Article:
Box 1. Summary of approaches to screening. Adapted from Pang et al 2013.85
  • Selective screening of high-risk coronary patients
  • Opportunistic screening for family history and lipid profile
  • Opportunistic alerts and interpretative comments on pathology reports
  • Systematic searching of medical records
  • Universal screening of children
  • “Cascade” screening of family members

Treatment adherence

Poor treatment adherence is associated with increased risk of CAD.71  Hence, it is vital to carefully address concerns and beliefs that patients may have in relation to use of medication.72  This includes health literacy73 as well as the impact of media reports on the perceptions of statins.74  Improving the quality of the shared decision making process75 can be facilitated by the use of decision aids.76

Australian and international initiatives

Developments in Australia include a seminal model of care,20 which has informed international clinical practice on the care of FH.21  A national web-based registry was established in 2015 and contains over 40 clinical sites and more than  1500 subjects across states.77  The Australian Pharmaceutical Benefits Scheme has subsidized PCSK9 monoclonal antibodies for hoFH and heFH patients with and without CAD.  In mid-2019 the Medical Services Advisory Committee of the Australian Government recommended that genetic testing for FH be included in the Medicare Benefits Schedule, and final approval is awaited.  International efforts have also been initiated to share knowledge and expertise, develop research collaborations and promote early diagnosis and more effective treatments to address this global health challenge.

Basic treatment scheme for adults with familial hypercholesterolemia.
Table 2. Basic treatment scheme for adults with familial hypercholesterolemia. Adapted from Gidding et al 2015.22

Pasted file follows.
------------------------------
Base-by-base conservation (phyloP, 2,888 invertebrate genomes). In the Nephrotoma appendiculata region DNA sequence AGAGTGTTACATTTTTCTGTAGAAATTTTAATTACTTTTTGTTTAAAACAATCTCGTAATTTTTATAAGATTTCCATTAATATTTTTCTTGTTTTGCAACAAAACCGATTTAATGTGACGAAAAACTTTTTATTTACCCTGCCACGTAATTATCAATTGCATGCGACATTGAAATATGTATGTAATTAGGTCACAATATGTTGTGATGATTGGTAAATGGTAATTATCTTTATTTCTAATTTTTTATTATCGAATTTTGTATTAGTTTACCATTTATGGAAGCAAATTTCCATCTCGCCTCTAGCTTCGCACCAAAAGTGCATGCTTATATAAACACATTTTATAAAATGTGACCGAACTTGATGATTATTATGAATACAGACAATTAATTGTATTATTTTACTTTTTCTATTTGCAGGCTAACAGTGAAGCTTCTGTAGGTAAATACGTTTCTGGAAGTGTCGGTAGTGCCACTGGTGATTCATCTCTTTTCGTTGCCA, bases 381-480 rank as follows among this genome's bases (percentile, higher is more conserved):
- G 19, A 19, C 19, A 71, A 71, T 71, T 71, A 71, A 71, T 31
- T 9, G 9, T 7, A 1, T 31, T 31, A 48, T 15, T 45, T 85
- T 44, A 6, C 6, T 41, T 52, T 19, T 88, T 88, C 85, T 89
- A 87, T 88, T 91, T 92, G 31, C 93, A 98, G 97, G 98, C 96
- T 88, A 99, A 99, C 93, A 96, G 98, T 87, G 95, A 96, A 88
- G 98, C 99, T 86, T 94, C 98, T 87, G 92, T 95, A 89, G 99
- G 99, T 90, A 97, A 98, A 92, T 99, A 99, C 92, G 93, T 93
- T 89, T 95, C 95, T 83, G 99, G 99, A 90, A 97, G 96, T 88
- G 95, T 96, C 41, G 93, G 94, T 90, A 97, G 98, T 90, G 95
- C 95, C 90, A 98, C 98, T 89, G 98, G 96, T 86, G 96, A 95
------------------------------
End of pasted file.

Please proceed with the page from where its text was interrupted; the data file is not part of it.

The drive to improve the detection and management of FH is underscored by several international and regional initiatives.  The Familial Hypercholesterolemia Studies Collaboration (FHSC) and the Homozygous International Clinical Collaborators (a registry of hoFH patients), are examples of international efforts to capture a global dataset on FH.78,79  Regionally one can mention the FH Foundation in the US,80 the “10 Countries Study” in the Asia-Pacific region,81 the ScreenPro FH Project in central, southern and eastern Europe,82 the Ibero-American FH Network, and the Gulf FH Foundation.  A scientific statement from the American Heart Association has identified a number of key research gaps in FH.22  An ongoing research program focusing on critical questions across the continuum of care is essential21 and these healthcare gaps need to be closed through adequately funded research and implementation.21,22

Patient support and advocacy groups are essential for raising FH awareness in the general public, as well as for advocating for improvement in care and in particular, access to new therapies.83  FH Awareness Day (24th September annually) has been adopted as an annual campaign for FH awareness-raising activities.  The impact of patient support networks are exemplified by the activities of the US FH Foundation, Heart UK and the European FH Patient Network.83


Patients with FH have a very high risk of premature CAD and need to be targeted for early intervention.  As there is a major shortfall in the detection and treatment of FH worldwide, FH is a global health priority.81  To improve outcomes of FH patients over their lifespan, close collaborations between various stakeholders such as patients, providers, organisations, politicians and the community are essential to translate advances in knowledge into societal-wide health policy and routine high quality care.  Updating the WHO Report from 1998 in collaboration with the World Heart Federation is a significant first step for effectively implementing improved global care for FH.84 And the message to individuals is this: if you have a family history of early heart disease please see you doctor and have your cholesterol measured.  This may save you and your relatives from a possibly fatal heart attack.

Correspondence:  Professor G F Watts, GPO Box X2213 Perth WA 6847 Australia.

Email:  gerald.watts@uwa.edu.au


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Publication Categories


PhD Jing Pang

School of Medicine, Faculty of Health and Medical Sciences, University of Western Australia, Perth, Australia

MD DSc FRACP FRCP Gerald F. Watts

Lipid Disorders Clinic, Cardiometabolic Services, Department of Cardiology, Royal Perth Hospital, Perth, Australia